Anti-bribery—establishing adequate procedures—law firms
Anti-bribery—establishing adequate procedures—law firms

The following Practice Compliance guidance note provides comprehensive and up to date legal information covering:

  • Anti-bribery—establishing adequate procedures—law firms
  • Regulatory requirements
  • Assessing the risk of bribery
  • Who is responsible for anti-bribery procedures?
  • Key features of an anti-bribery policy
  • Implementing your anti-bribery and corruption policy
  • Monitoring and reviewing your anti-bribery and corruption procedures

It is an offence to pay or receive a bribe under the Bribery Act 2010 (BA 2010). Companies and partnerships will also commit an offence where a bribe is paid on their behalf. See further: The Bribery Act 2010—an introductory guide and Failing to prevent bribery.

It is a defence to have adequate procedures in place to prevent bribery.

This Practice Note explains how law firms can put in place those procedures.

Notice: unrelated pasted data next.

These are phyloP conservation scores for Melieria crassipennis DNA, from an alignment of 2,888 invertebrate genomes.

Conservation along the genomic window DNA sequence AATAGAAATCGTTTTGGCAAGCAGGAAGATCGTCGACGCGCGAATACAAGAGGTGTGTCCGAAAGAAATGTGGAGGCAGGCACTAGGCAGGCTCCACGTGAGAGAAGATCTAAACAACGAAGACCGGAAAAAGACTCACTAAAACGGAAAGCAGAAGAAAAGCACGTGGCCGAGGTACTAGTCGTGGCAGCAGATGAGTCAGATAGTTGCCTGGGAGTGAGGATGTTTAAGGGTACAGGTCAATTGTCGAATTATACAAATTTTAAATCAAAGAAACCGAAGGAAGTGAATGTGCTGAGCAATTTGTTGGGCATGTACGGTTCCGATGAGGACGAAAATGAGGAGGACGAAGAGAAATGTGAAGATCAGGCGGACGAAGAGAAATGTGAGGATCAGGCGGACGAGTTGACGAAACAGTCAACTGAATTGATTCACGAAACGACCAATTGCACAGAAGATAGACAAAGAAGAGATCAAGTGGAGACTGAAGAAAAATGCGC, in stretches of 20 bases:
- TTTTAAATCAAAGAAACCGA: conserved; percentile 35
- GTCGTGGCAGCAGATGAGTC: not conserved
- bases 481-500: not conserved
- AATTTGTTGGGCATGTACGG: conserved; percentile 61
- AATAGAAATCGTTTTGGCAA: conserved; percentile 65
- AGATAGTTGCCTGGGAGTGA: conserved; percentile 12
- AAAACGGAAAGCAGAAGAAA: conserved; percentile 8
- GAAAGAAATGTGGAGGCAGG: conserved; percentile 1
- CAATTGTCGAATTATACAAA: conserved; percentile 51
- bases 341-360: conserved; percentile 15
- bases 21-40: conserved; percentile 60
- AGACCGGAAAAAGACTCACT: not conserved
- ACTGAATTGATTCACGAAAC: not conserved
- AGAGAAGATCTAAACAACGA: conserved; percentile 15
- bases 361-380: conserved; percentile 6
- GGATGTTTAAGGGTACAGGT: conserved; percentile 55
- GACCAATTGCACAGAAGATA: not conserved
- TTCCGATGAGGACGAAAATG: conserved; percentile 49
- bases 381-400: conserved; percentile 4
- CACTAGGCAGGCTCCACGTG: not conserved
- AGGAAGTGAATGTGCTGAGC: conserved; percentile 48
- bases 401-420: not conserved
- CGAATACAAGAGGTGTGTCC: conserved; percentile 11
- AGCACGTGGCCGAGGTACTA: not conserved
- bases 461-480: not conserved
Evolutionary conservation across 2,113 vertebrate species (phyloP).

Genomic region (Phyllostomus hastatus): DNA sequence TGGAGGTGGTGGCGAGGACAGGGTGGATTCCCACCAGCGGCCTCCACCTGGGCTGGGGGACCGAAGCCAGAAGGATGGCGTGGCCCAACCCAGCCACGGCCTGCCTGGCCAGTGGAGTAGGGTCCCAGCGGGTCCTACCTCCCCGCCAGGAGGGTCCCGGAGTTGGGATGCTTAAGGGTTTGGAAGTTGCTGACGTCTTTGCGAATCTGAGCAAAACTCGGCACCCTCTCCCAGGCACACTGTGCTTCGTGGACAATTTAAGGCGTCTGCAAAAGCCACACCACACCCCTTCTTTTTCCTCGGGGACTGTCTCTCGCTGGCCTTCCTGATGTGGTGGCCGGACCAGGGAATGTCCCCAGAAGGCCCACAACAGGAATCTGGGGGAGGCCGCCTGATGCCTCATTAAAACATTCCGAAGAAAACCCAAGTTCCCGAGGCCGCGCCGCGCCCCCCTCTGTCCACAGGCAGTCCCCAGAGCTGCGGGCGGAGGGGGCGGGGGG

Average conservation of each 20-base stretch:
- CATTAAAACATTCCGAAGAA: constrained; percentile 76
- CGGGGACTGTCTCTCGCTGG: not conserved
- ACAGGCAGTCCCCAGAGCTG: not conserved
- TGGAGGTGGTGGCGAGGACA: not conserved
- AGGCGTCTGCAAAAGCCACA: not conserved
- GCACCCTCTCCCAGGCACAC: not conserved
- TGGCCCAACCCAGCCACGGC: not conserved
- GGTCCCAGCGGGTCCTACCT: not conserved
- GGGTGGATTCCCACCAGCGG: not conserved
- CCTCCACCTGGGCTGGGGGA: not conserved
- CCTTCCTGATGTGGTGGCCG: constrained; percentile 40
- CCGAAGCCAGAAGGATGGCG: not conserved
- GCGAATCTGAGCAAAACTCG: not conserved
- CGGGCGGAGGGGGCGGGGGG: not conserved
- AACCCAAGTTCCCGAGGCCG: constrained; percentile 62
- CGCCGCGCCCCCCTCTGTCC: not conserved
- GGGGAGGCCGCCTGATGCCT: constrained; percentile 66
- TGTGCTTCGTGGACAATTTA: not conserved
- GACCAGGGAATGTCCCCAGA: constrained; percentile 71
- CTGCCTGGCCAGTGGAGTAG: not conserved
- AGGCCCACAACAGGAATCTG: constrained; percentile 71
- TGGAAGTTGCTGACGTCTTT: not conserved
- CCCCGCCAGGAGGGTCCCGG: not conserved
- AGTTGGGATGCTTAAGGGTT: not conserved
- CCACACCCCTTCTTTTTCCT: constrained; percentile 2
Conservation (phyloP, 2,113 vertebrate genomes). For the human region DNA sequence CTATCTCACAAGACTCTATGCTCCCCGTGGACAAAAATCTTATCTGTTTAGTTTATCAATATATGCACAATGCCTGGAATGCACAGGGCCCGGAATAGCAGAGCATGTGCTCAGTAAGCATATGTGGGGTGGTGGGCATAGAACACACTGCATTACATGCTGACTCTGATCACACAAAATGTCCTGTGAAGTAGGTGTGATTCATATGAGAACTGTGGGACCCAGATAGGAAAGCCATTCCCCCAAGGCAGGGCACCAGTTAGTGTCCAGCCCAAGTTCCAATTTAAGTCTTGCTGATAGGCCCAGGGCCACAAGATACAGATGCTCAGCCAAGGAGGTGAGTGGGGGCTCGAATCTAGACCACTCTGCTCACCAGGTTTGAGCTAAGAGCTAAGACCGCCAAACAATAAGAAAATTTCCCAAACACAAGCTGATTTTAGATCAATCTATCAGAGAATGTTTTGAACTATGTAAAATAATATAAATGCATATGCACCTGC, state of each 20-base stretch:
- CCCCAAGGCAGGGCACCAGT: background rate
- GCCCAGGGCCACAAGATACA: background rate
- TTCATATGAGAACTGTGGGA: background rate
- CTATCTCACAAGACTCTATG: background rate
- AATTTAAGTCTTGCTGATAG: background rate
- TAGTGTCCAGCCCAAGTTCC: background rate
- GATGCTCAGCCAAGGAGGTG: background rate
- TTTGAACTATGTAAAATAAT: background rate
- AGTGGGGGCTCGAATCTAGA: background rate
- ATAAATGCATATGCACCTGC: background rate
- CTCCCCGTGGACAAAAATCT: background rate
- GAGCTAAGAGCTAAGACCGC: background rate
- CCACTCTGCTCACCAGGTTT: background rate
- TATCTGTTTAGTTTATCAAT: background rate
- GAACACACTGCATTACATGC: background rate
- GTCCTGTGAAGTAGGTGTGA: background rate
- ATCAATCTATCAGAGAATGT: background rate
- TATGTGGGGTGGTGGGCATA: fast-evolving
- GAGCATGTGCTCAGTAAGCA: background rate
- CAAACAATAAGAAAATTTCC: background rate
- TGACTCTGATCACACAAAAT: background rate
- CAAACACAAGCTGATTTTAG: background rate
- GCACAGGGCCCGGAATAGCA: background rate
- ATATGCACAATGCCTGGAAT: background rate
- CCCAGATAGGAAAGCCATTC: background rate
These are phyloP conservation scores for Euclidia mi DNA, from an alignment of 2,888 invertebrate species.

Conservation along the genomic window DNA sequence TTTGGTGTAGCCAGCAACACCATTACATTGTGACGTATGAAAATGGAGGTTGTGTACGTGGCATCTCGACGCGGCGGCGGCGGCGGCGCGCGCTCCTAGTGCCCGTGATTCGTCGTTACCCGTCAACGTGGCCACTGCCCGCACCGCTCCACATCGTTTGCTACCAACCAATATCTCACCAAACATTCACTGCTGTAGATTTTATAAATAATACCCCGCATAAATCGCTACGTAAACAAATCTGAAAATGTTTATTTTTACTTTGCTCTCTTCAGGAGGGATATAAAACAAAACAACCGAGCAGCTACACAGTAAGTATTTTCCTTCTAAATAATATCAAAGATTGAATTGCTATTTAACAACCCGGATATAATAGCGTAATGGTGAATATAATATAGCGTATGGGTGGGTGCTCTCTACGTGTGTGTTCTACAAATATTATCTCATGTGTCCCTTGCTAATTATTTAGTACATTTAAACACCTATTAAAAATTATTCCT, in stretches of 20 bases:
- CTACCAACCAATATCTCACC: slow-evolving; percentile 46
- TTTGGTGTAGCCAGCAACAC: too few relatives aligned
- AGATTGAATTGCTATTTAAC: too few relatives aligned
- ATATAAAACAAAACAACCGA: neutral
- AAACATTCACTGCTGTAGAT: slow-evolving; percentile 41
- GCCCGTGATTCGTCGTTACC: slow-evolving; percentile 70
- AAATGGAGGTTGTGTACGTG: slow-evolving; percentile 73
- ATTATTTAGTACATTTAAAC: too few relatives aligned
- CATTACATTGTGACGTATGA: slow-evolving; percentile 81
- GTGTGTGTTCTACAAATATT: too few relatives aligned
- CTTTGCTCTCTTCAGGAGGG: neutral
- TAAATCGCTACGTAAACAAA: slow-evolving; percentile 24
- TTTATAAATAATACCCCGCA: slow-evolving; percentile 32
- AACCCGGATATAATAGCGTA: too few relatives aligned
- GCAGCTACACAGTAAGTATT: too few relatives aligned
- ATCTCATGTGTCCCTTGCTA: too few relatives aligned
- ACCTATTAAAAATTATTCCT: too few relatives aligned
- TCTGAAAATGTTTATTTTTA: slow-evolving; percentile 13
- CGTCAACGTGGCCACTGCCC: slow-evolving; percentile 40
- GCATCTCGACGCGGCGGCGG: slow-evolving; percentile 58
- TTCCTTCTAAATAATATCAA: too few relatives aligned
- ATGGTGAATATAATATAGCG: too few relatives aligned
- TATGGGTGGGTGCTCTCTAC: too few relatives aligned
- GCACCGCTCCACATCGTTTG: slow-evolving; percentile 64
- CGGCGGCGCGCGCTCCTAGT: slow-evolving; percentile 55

Regulatory requirements

The Law

The Law relating to bribery and corruption is found in the BA 2010 (see: The Bribery Act 2010—an introductory guide).

SRA Handbook

The SRA requires you to:SRA Principles 2011

  1. uphold the rule of law and the proper administration of justice

  2. act with integrity

  3. behave in a way that maintains public trust, and

  4. comply with your legal and regulatory obligations—including any legislation applicable to your businessSRA Code of Conduct 2011, O(7.5)

Taking anti-bribery and corruption legislation seriously plays a key role in achieving these regulatory requirements.

Guidance

The Ministry of Justice issued guidance on adequate procedures, as it is required to do under the BA 2010.MoJ The Bribery Act 2010 guidance

The guidance is intended to help firms understand the types of procedures they can put in place to prevent bribery. It's formulated around six guiding principles, each followed by commentary and examples.

The guidance is not prescriptive and departures from the suggested procedures contained in the guidance will not of itself give rise to a presumption that an organisation does not have adequate procedures.

The Law Society also issued guidance in the form of a practice note on the Bribery Act 2010. The practice note explains the provisions of